- Coolidge Corridor Study – $500,000
- Adaptive Signal Project – $1.5 million
- Pinhook/Kaliste Saloom Intersection Study – $400,000
- N. University Phase 1 – $4.6 million
- Main Street engineer assessment — $1 million
The list previously included a transit loop connecting Downtown and UL. The project, first conceived by the Robideaux administration in 2017, was pulled from the transfer request.
Why this matters: Like Begnaud said, it’s not nothing. The Main Street corridor is part of a key intersection in Downtown, passing right in front of the old federal courthouse. Robideaux talked broadly about the need to invest in Downtown to drive parish economic growth in remarks this week at the Plan Lafayette launch. Leaving anything for the Main Street project to go forward is a small win for Downtowners, considering how little leverage they had in negotiations.
The gist: The governor created a statewide office to spearhead watershed management called the Council on Watershed Management. He signed an executive order creating the council at a meeting of the Acadiana Planning Commission, which he touted as an example of regional coordination in water management.
Coordination is the new black. There’s a growing recognition among policy makers that flood and stormwater management can’t be handled at the local level. Water has a tendency to go wherever it wants, flaunting city and parish boundaries. The state council will, ostensibly, follow a model of cross-jurisdictional coordination similar to that employed by APC.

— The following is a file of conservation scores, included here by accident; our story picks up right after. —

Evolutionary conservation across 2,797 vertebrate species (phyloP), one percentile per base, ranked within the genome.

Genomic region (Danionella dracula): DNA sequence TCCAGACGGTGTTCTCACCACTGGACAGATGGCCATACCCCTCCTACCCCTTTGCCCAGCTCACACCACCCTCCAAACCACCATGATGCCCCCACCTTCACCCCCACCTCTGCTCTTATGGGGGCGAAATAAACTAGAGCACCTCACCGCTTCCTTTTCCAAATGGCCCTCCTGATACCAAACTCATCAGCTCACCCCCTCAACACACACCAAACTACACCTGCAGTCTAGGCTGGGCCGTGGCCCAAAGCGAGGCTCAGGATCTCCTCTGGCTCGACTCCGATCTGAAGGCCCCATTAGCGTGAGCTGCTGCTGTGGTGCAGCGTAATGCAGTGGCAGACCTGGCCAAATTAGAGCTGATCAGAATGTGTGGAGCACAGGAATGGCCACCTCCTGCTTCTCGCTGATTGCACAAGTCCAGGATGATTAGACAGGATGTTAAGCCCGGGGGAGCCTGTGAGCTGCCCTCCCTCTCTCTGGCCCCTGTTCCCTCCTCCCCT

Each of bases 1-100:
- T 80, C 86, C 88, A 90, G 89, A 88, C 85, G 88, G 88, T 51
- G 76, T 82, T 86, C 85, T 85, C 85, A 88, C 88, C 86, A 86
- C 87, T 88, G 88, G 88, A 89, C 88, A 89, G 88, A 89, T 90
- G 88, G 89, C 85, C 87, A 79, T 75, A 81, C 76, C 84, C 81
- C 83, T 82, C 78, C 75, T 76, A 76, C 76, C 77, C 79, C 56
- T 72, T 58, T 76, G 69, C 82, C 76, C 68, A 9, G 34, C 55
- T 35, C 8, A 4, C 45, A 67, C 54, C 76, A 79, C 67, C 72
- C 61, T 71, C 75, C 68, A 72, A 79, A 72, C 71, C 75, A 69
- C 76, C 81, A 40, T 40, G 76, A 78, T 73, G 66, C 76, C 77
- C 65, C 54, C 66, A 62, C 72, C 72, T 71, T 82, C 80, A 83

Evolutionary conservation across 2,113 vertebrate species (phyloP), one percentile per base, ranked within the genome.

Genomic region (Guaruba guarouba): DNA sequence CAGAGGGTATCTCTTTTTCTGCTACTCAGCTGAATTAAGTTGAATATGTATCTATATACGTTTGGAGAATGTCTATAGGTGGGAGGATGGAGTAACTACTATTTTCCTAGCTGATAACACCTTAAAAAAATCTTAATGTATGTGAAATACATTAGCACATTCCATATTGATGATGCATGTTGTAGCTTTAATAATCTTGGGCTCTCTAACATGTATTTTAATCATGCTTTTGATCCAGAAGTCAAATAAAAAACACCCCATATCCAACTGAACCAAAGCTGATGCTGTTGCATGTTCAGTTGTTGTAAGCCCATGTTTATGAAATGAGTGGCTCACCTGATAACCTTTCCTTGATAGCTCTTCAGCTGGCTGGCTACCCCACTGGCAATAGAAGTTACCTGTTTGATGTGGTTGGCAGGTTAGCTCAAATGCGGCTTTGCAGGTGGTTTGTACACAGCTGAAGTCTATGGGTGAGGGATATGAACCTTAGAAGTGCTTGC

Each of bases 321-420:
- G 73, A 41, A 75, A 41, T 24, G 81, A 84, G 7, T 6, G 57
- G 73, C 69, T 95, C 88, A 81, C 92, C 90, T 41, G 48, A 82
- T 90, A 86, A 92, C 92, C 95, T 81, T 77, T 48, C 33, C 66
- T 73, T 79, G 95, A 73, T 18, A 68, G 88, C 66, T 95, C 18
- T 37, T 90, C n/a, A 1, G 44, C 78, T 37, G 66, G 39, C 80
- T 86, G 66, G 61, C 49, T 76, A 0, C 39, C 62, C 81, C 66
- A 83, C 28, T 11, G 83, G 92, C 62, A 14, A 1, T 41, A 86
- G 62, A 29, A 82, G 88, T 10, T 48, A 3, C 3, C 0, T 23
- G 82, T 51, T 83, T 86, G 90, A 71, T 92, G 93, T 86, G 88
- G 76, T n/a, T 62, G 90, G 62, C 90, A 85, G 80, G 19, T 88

APC took a regional partnership approach in administering a $25 million FEMA grant awarded to the Acadiana region in the wake of the 2016 floods.
Dredge the Vermilion. Dredge up conflict. The governor’s announcement paralleled news that Congress has authorized the dredging of the Vermilion River. The U.S. Army Corps of Engineers has requested emergency funding to speed along federal revenue that otherwise could take years to materialize.
Dredging the Vermilion is precisely the sort of project that could rile up division among neighboring jurisdictions. Homeowners and elected officials in Lafayette have clamored for the river to be dredged, arguing that a shallow riverbed worsened the floods of 2016. Combined with Lafayette Consolidated Government’s drainage maintenance program, dredging would tend to move more water downstream faster.
“The Vermilion River, to me, is at capacity,” Vermilion Parish President Kevin Sagrera told The Advocate. “When the water comes down, it’s got to come over the banks and go out into residential areas.”
Study first. Do no harm. That should be the more important lesson learned from APC’s approach. If anything, you could criticize the Acadiana effort for being too conservative. Most of the projects are retention and detention ponds that hold water rather than move it around.
Before further work is done, APC has moved to study watershed impact first.
“I’d like to have the science before we do anything else, so we know what we’re doing,” APC CEO Monique Boulet told me.
The commission has prioritized a plan to deploy 230 gauges across regional waterways. Just weeks ago, UL Lafayette created a flood research center. Researchers with the center helped develop APC’s gauge deployment strategy.
The Louisiana Watershed Flood Center and a proposed regional flood monitoring network are positioned to plug a huge gap in Acadiana’s ability to understand how we flood and how to effectively plan for and respond to floods.